Woodford County extension offer financial tips

Staff Writer
Woodford Times

The last couple of years have been rough on everyone, but those who already traded a paycheck for retirement are particularly vulnerable to volatile stock markets, inflation, and other economic events. Karen Chan, University of Illinois Extension Educator, suggests eight tips that might help keep your retirement on an even financial keel.

Tip #1: Know the amounts and types of income you receive.

As a retiree, you may get income from a variety of sources and it can be hard to know how much income you have each year. Start by looking at your income tax return and 1099 statements from last year. You might have a fixed income from Social Security, a pension, or annuity payments. But you may also have sources that vary such as distributions from retirement plans and other investment income accounts.  

Tip #2: Keep track of expenses.

Track all of your expenses for a few months whenever you go through a major life change. Retirement is a major life change. So is moving, losing a spouse, or going through the worst economic crisis since the Great Depression.

Tip #3: Plan for surprises.

Set aside some money each month is for the unexpected – you break your glasses or the dog gets sick. You also need an emergency fund for bigger unexpected expenses: the roof has to be replaced, the car needs a major repair, or you have large medical deductibles or co-pays.

Tip #4: Know how much you owe, and how much you own.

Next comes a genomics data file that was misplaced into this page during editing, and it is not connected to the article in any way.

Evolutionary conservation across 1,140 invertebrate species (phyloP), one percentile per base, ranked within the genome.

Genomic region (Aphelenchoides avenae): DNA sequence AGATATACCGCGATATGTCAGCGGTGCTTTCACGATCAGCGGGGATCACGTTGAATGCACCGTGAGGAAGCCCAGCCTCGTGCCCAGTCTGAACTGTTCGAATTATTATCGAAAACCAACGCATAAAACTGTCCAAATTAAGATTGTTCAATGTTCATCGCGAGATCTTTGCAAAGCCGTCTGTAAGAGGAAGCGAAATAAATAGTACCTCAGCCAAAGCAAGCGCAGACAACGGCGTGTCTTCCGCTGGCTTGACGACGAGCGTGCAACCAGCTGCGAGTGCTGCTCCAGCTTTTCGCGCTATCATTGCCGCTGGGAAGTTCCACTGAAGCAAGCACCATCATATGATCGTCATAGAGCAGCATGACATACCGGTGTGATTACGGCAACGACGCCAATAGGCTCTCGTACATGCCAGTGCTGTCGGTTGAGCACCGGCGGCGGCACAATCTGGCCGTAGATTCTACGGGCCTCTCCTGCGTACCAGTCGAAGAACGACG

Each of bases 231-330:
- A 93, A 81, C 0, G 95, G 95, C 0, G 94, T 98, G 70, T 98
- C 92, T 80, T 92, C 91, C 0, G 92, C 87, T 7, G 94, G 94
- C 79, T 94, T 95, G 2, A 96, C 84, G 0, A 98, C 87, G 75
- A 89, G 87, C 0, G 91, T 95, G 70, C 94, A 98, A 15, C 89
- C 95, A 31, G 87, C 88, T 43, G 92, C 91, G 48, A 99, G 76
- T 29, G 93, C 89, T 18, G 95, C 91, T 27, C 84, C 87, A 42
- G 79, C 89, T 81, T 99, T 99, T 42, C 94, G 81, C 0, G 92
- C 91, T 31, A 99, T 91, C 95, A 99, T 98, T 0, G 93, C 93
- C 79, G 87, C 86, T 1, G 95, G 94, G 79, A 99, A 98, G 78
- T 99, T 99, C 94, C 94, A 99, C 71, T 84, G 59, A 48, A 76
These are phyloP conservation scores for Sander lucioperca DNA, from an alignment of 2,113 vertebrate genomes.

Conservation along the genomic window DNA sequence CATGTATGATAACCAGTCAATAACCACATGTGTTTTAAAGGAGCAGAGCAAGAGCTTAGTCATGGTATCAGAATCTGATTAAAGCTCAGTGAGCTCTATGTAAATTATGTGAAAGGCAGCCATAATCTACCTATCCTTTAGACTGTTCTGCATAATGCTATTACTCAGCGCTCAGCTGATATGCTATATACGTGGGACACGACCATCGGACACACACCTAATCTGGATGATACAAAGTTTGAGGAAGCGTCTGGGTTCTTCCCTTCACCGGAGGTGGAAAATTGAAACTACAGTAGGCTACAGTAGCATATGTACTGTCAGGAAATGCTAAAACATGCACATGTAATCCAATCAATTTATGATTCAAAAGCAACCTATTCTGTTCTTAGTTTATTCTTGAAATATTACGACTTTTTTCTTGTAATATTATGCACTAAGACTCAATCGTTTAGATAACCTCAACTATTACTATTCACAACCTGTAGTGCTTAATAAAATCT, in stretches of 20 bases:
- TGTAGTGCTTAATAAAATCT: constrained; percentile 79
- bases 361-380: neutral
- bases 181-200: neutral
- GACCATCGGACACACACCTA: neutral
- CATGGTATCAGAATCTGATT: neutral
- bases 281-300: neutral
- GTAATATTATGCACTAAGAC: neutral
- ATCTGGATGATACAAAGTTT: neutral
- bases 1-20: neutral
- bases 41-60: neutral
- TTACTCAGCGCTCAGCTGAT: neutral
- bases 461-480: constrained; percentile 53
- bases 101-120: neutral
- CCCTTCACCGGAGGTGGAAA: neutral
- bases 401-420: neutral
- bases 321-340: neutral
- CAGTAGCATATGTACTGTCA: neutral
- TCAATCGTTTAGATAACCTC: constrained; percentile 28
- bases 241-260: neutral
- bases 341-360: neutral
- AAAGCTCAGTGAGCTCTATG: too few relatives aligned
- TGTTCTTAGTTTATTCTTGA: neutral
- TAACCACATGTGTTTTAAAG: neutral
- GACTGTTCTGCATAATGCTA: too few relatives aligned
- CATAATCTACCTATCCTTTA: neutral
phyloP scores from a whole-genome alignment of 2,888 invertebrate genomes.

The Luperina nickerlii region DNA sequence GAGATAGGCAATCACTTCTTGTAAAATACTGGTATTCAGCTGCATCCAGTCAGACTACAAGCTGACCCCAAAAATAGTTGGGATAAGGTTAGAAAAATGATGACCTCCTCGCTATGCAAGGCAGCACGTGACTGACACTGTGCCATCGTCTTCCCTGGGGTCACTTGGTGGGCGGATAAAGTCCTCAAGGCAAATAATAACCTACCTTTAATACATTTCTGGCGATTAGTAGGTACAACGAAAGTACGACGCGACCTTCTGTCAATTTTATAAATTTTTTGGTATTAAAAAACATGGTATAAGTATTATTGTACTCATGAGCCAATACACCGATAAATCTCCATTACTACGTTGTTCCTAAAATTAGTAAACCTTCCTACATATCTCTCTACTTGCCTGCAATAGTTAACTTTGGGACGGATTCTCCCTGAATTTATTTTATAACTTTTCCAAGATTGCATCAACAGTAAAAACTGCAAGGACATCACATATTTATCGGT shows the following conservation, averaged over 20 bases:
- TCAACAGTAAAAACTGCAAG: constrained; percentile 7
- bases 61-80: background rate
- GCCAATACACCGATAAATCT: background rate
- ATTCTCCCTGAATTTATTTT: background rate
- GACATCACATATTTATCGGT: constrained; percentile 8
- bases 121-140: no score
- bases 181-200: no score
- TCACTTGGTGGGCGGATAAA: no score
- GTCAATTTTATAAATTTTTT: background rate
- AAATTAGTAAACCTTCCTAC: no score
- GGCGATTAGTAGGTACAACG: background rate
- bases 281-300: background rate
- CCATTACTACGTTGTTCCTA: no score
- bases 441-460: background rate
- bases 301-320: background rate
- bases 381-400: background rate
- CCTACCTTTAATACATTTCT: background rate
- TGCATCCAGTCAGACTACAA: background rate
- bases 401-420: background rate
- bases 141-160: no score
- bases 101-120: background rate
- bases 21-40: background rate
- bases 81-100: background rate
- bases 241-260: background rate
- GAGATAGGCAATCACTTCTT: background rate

Calculate your net worth (what you own minus what you owe) once a year. It will show you whether you’re making progress, or falling behind. Use the tool at http://web.extension.uiuc.edu/toughtimes/ under Assessing Your Financial Situation.

Tip #5: Protect against big, bad things.

Protect against major financial threats with insurance such as Medicare and Medigap, long term care, auto, and homeowners insurance. Choose larger deductibles and higher coverage limits, to keep the cost manageable while protecting against larger claims.

Tip #6: Use your financial power wisely.

Adult children may ask you to help with a down payment on a home, financing for a business, or money to live on if they lost their job. If you have a clear picture of your own financial situation, you can make an informed decision about whether (or how much) you can help without sacrificing your own financial security.

Don’t cosign a loan unless you’re willing and able to make all the payments. Tell the person, “In order to cosign, I would have to know that I could make the payments, and I can’t do that.”

Tip #7: Follow sound investment practices.

Your investment plan should, at a minimum, address diversification, asset allocation, and liquidity. Once you’ve divided your assets appropriately between stocks, bonds, and cash, you will need to monitor changes in your allocation and rebalance periodically.

And watch out for scams and frauds. The Securities and Exchange Commission investigated “free lunch” investment seminars. They found that 100 percent of them were sales presentations, 50 percent used exaggerated or misleading claims, and 13 percent appeared to be fraudulent.

Tip #8: Get help when you need it.

There are many types of financial professionals. Credit counselors can help you set up a budget and negotiate with creditors. Investment advisers can help you select investments that are appropriate for your goals. Brokers can help you buy or sell securities. Financial planners (who may also be investment advisers) may review and make recommendations about many aspects of your finances: income taxes, investments, financing your retirement, estate planning, insurance, and job benefits.

U of I Extension’s free website, Choosing a Financial Professional (http://web.extension.uiuc.edu/financialpro/), can help you learn how to choose someone to meet your needs.